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Here is my situation. I have a table where the value of a column can be NULL, 0, or a value from anther table. The other table does not have a 0 value for any rows.

What is my best option?

1) Don't add the FK.

2) add a 0 record to the foreign table.

3) something else.

I can't change the 0 value to a null. and the 0 represents a valid value.

Thanks for the help.

share|improve this question
@RaphaëlAlthaus added tags, but it's more of a general SQL best practice question. At least for me. – Dayton Brown Jan 9 '13 at 16:48
Yes, but for point 3, it's important ;) – Raphaël Althaus Jan 9 '13 at 16:49
@RaphaëlAlthaus Good point. – Dayton Brown Jan 9 '13 at 16:50
up vote 0 down vote accepted

If 0 is a valid value, I would personally add 0 as a record of the "foreign table".

Or 3) use a CHECK CONSTRAINT instead of a FOREIGN KEY.

But the answer can't be 1) or 2) or 3) as a "best practice generic answer" : it depends on your needs (what must happen when something, related to your table, is deleted in the foreign table is one of the most important thing to consider).

Weakness of check constraints :


CHECK constraints are not validated during DELETE statements. Therefore, executing DELETE statements on tables with certain types of check constraints may produce unexpected results. For example, consider the following statements executed on table CheckTbl.

share|improve this answer
Ends up that instead of adding the record, we'll make the 0's a null. That being said, I didn't know the issue with deletes on the check contraint. Not too mention that I like FK's for the schema relationship indicator. – Dayton Brown Jan 9 '13 at 17:30

I would personally look to the schema - either this column is a foreign key or it isn't - it sounds as if you're trying to use the column for 2 different things ("0 represents a valid value"). If you can't change the schema to add a genuine FK column then go with solution 1 as the next best (IMO)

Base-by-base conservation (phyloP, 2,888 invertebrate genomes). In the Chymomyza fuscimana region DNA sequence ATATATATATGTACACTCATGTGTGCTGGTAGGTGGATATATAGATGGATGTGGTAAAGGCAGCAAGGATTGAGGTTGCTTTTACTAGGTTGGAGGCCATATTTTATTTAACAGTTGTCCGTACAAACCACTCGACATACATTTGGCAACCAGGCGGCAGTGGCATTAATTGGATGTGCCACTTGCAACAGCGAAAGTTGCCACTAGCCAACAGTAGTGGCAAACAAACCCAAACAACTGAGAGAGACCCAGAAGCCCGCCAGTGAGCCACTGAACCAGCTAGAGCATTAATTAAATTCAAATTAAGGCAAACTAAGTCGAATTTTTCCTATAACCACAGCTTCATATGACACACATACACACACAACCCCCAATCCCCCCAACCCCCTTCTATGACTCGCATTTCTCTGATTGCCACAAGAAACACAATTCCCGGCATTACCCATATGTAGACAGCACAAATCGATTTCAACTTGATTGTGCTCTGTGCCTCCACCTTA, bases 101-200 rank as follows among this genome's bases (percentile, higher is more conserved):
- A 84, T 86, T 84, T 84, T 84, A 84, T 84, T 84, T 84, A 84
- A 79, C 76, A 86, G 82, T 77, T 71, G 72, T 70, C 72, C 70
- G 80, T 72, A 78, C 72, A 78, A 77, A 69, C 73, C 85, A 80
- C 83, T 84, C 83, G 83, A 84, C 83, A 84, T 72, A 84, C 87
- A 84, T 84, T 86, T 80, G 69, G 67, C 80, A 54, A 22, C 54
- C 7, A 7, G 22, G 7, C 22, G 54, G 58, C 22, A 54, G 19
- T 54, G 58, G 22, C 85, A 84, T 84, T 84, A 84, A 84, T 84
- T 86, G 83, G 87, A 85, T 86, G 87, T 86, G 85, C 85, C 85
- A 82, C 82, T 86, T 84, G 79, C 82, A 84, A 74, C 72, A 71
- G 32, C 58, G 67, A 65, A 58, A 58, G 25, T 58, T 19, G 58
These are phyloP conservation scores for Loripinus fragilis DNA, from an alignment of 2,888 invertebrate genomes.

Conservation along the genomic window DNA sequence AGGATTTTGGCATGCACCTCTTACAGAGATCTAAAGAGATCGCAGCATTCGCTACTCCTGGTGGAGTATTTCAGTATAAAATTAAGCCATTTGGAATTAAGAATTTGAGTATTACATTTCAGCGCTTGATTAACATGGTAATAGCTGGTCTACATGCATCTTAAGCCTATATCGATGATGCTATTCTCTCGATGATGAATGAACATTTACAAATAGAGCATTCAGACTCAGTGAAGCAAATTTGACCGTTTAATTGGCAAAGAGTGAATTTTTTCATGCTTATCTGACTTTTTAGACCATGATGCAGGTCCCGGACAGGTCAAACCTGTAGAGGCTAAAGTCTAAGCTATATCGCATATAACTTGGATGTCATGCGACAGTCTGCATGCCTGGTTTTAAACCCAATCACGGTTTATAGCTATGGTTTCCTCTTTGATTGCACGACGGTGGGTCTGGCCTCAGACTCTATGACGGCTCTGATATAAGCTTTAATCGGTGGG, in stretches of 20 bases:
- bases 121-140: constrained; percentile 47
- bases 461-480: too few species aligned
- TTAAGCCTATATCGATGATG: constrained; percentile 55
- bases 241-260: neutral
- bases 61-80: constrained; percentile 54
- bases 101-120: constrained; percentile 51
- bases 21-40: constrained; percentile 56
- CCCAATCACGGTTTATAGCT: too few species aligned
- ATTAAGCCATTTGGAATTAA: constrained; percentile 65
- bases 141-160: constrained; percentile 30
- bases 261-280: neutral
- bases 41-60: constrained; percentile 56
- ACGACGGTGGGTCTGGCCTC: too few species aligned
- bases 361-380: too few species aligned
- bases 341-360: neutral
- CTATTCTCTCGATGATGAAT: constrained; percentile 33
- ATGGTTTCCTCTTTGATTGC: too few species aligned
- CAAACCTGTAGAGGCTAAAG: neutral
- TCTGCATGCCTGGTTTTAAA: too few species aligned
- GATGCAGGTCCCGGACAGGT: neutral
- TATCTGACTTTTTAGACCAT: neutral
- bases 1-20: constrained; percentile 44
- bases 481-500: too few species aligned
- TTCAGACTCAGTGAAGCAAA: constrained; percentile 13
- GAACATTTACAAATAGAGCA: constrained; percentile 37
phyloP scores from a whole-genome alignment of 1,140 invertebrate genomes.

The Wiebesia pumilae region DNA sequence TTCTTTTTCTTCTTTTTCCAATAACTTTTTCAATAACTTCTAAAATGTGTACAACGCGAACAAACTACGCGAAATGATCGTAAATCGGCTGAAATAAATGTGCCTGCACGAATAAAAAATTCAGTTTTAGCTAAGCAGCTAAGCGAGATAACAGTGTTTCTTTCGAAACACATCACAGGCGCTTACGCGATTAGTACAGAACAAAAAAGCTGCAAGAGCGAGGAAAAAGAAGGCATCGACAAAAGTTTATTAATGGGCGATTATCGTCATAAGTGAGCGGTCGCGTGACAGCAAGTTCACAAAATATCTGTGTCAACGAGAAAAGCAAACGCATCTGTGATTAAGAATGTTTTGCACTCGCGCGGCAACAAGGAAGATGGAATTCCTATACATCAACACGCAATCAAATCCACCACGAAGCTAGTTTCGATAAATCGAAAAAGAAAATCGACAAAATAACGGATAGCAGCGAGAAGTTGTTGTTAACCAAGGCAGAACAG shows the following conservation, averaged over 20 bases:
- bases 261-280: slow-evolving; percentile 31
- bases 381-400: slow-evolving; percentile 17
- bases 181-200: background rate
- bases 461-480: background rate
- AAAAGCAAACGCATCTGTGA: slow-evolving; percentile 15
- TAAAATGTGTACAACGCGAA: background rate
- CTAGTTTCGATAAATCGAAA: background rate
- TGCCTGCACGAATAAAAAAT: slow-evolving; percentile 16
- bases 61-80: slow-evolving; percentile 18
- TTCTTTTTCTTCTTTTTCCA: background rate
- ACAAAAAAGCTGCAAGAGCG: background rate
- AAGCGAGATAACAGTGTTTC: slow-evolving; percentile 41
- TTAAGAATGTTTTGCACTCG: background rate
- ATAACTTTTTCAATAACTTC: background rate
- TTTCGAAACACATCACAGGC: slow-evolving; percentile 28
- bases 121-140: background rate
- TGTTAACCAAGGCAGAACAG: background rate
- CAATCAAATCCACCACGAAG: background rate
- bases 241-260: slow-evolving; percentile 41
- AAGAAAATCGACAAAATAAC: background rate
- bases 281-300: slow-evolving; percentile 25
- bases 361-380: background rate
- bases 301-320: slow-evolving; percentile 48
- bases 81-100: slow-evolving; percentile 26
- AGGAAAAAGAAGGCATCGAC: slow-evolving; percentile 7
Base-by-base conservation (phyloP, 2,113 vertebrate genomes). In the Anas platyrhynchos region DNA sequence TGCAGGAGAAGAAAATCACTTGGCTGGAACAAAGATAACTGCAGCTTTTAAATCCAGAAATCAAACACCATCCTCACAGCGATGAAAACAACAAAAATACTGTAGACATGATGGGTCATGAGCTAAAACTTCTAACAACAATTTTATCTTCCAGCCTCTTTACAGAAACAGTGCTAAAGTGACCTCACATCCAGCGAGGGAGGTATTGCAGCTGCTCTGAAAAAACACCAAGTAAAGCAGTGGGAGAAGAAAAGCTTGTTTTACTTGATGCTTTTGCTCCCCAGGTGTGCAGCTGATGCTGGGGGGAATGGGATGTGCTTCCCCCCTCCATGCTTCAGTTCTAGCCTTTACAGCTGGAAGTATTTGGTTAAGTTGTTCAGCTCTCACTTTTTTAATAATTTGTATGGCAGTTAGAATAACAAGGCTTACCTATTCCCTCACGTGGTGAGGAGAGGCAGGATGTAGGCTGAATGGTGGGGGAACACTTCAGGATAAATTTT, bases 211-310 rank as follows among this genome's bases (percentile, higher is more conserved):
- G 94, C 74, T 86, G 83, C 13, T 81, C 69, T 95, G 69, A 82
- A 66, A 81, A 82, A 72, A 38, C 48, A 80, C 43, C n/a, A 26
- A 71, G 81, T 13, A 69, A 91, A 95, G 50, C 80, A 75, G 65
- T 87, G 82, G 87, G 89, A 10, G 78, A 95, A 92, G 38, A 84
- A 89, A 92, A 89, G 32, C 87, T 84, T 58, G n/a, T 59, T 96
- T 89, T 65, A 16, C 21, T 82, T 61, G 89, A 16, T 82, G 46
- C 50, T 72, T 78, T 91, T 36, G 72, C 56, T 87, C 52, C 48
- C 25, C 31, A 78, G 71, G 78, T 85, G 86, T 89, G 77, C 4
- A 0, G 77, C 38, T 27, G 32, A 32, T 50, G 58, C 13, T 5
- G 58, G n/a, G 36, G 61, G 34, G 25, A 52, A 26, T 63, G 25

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Can I +2 this answer? @Dayton: You are actually using the column for 3 things: NULL for whatever that means in your design, 0 as a valid (special?) value and all the rest values as an FK. Don't do that. Re-examine your schema. – ypercubeᵀᴹ Jan 9 '13 at 17:08
I only wish I could reaxamine the schema. I specifically asked to change the 0 to something else, but that will break the web app. – Dayton Brown Jan 9 '13 at 17:11

A check constraint with an EXISTS(SELECT 1 FROM OtherTable WHERE fkv=v) OR v=0 would be an option. However, For performance reasons a real foreign key is always preferred. (SQL Server can and will make use of a declared foreign key relationship during query optimization often leading to much faster queries.)

Also, as Raphaël Althaus mentioned, check constraints are only checked when you insert or update the record in the child table. A delete of a parent record goes without consequences, even when there are existing children. (For that you could add a trigger however)

All in all adding the "0" record and declaring a real foreign key is your best bet.

share|improve this answer
I don't think that SQL-Server (or any other SQL-product) provides the functionality of CHECK constraints with subqueries. (Actually MS-Access provides them but not really confident that they work 100% as expected). – ypercubeᵀᴹ Jan 9 '13 at 16:59
You are correct, sub-queries are not supported directly, but you can wrap the functionality into a function – Sebastian Meine Jan 9 '13 at 17:04

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